In a sense, the Bible was incarnated in the culture of its day in the same way that Jesus was incarnated in the world and culture of His day. An old document called (a bit misleadingly) “the Athanasian Creed” refers to the Incarnation of Jesus as accomplished “not by conversion of Godhead into flesh, but by taking of Manhood into God”. This provides a kind of analogy for the written Word of God as well: it also was accomplished by the taking up of human literature into God, so that it could be used for His divine purposes. Just as Christ was 100% human, so is the Bible 100% human, bearing all the characteristics of a literature produced in the ancient Near East. Viewing the Bible as magical represents therefore a kind of literary Docetism.
Christians are people of the Scriptures or “people of the Book”, as even Muhammad knew in the seventh century, for all his lack of any real understanding of Christianity or Judaism. We see this in our icons. Arguably the bishops are the Church’s main leaders and pastors, and when a bishop appears in an icon, he is usually carrying a book—i.e. the Gospel. Both apologists and martyrs were forever quoting their Scriptures to outsiders, even if the disciplina arcana kept them from being too talkative about the Church’s inner traditions.
But the treasury of the Scriptures was a gift that came at the end of a long process of development taking centuries. It is perhaps rather jarring to be reminded that when that process began—i.e. when God called Abraham out of Chaldea to begin his long adventurous exile of wandering—there were no Scriptures. God spoke to Abraham, but He did not give him a written text. Nor did Abraham write anything down. Nor did his son Isaac, or his grandson Jacob. Nor did his son, Joseph. In fact, the early centuries of revelation all took place in a distinctly oral culture. It is important to ask why this was and what it means. Let us begin to find out. In the process, I hope the Scriptures can be unveiled for us enough to see their true significance and their true use.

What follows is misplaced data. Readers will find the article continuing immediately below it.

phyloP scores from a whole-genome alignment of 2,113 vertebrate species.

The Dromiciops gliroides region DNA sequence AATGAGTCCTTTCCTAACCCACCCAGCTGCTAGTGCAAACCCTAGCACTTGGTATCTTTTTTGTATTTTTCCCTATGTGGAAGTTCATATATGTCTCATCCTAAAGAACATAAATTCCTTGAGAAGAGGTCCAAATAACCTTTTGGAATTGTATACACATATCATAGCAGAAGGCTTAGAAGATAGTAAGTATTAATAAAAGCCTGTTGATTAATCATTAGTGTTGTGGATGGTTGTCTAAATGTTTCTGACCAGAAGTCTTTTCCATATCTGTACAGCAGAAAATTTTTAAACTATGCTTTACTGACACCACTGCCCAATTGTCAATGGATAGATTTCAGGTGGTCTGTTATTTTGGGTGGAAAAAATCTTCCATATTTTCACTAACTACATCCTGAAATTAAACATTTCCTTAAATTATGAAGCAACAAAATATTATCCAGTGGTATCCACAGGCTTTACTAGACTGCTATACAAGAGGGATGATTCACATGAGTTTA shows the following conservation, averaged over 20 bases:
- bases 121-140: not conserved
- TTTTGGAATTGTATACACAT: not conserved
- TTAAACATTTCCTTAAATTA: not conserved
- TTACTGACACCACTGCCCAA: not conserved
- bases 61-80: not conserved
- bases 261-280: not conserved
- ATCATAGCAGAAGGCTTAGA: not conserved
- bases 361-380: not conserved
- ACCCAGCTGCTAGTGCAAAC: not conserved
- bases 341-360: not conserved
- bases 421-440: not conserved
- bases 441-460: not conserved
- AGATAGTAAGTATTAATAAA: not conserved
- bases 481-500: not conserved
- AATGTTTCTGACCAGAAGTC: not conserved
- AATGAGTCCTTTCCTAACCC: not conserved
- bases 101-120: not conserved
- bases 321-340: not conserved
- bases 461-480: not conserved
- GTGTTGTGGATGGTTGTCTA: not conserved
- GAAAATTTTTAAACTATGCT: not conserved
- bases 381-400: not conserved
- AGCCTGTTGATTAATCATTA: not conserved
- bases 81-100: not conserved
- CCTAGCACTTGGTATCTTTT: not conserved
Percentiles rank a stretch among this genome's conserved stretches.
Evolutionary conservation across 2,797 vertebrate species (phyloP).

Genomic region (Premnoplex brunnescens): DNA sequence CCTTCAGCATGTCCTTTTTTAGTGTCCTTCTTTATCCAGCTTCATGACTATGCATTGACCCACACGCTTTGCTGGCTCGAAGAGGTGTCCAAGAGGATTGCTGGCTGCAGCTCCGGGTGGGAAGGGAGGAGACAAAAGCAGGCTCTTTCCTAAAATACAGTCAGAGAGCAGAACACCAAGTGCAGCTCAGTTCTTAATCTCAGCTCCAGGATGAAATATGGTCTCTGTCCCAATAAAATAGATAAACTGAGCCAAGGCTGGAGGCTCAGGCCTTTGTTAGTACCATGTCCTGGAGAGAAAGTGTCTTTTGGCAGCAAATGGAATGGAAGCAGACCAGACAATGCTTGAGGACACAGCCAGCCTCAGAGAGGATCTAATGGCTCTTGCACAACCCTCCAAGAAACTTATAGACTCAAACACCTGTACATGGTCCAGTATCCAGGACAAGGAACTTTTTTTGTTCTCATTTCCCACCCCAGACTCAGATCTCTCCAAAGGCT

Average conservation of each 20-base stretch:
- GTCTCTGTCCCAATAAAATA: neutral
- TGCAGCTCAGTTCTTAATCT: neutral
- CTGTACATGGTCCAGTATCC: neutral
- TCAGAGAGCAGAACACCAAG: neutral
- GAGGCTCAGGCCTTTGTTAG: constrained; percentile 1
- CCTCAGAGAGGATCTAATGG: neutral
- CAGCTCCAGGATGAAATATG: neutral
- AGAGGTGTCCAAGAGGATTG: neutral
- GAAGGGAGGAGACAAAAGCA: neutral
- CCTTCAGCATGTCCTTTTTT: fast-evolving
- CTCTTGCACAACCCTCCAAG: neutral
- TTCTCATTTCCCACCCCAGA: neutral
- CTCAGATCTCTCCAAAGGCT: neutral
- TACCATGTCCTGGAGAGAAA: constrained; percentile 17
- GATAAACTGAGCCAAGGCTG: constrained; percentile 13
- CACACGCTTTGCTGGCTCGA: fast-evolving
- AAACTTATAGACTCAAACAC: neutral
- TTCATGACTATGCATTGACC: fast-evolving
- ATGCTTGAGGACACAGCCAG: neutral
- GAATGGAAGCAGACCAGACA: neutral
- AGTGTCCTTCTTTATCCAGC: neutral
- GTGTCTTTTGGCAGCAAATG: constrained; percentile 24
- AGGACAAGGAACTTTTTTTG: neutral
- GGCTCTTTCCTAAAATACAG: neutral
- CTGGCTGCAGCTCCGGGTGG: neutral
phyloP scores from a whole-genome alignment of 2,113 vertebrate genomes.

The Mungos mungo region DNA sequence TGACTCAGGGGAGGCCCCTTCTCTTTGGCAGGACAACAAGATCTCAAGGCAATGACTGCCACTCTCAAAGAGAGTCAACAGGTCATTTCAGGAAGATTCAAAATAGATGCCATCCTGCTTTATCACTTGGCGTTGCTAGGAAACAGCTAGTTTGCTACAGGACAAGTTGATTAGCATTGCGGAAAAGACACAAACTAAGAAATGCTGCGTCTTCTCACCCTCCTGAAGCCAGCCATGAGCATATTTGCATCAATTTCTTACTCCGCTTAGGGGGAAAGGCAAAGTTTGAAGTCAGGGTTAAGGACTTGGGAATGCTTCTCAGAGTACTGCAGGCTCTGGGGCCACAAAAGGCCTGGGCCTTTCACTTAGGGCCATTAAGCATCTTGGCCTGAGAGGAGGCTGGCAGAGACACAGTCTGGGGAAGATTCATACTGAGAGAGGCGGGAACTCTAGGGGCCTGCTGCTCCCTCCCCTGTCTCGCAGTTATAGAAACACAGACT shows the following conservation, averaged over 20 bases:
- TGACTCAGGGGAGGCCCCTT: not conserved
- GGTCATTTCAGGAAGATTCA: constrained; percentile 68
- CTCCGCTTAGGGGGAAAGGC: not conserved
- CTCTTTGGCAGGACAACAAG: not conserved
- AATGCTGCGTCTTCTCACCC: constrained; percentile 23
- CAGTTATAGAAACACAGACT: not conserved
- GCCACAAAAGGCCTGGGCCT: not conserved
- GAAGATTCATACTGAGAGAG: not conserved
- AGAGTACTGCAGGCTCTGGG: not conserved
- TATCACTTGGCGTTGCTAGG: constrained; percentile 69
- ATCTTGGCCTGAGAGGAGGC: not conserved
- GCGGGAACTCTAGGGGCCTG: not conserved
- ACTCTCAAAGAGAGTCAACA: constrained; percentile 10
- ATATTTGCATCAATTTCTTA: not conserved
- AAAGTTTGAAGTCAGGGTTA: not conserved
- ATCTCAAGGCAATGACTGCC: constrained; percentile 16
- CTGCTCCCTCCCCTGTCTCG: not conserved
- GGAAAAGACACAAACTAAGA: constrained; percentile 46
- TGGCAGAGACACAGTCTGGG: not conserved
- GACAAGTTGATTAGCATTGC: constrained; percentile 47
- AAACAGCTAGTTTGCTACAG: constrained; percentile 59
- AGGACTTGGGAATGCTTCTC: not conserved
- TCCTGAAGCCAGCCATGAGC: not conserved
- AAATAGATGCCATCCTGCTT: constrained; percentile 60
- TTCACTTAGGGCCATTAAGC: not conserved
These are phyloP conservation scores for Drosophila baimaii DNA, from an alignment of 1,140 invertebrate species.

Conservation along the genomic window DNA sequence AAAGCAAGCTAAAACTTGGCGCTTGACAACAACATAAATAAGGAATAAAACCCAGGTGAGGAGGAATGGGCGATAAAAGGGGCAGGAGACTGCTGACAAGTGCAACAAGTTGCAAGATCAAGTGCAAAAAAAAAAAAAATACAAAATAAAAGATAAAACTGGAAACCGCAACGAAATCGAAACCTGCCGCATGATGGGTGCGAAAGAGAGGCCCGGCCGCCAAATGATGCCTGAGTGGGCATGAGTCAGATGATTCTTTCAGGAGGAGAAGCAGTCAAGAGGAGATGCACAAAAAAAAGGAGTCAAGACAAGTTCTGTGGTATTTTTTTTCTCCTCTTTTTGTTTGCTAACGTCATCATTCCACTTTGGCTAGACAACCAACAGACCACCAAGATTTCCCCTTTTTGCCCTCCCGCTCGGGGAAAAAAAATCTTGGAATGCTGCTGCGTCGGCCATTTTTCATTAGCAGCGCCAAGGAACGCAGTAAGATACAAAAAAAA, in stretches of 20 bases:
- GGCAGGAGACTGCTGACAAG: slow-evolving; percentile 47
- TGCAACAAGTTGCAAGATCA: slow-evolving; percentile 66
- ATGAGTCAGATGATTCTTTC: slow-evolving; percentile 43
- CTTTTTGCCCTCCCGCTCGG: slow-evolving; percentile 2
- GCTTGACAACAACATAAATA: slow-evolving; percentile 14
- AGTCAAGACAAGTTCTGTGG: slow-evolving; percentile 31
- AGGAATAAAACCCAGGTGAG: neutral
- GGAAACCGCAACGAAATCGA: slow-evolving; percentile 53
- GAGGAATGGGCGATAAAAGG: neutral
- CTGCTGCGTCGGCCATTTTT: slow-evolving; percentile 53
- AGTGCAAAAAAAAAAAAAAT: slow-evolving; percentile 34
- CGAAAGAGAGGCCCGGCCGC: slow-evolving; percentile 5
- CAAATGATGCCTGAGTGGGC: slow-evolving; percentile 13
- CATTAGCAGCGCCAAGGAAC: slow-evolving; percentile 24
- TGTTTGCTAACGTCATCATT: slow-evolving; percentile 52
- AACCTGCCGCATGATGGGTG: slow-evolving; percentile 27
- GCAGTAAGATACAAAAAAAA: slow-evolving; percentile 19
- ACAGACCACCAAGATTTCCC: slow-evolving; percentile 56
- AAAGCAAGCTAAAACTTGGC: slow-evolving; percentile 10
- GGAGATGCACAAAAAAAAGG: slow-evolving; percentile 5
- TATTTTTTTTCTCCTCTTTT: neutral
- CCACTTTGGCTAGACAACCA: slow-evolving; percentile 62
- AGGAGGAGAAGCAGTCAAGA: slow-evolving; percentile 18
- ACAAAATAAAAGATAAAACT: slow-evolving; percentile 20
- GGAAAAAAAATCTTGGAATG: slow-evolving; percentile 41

The Patriarchal Period
It is crucial for us to understand what it was that was revealed when we speak of “Revelation”. As we see in the case of Abraham and the patriarchs, what was revealed was not “the Word of God” (in the sense of a text or even a verbal message), but God Himself. Abram was not given a message so much as he was treated to an encounter. In this encounter, of course, God spoke to him. God did not just show him a map of Palestine, with the city of Hebron circled on it as a way of telling him to go there. He spoke to him and sent him on his way, and continued to speak to him periodically after that. There is a verbal component to most human encounters. But the point remains that in Biblical revelation presence was primary, not message. God would occasionally come to Abraham in an encounter to continue his relationship with him.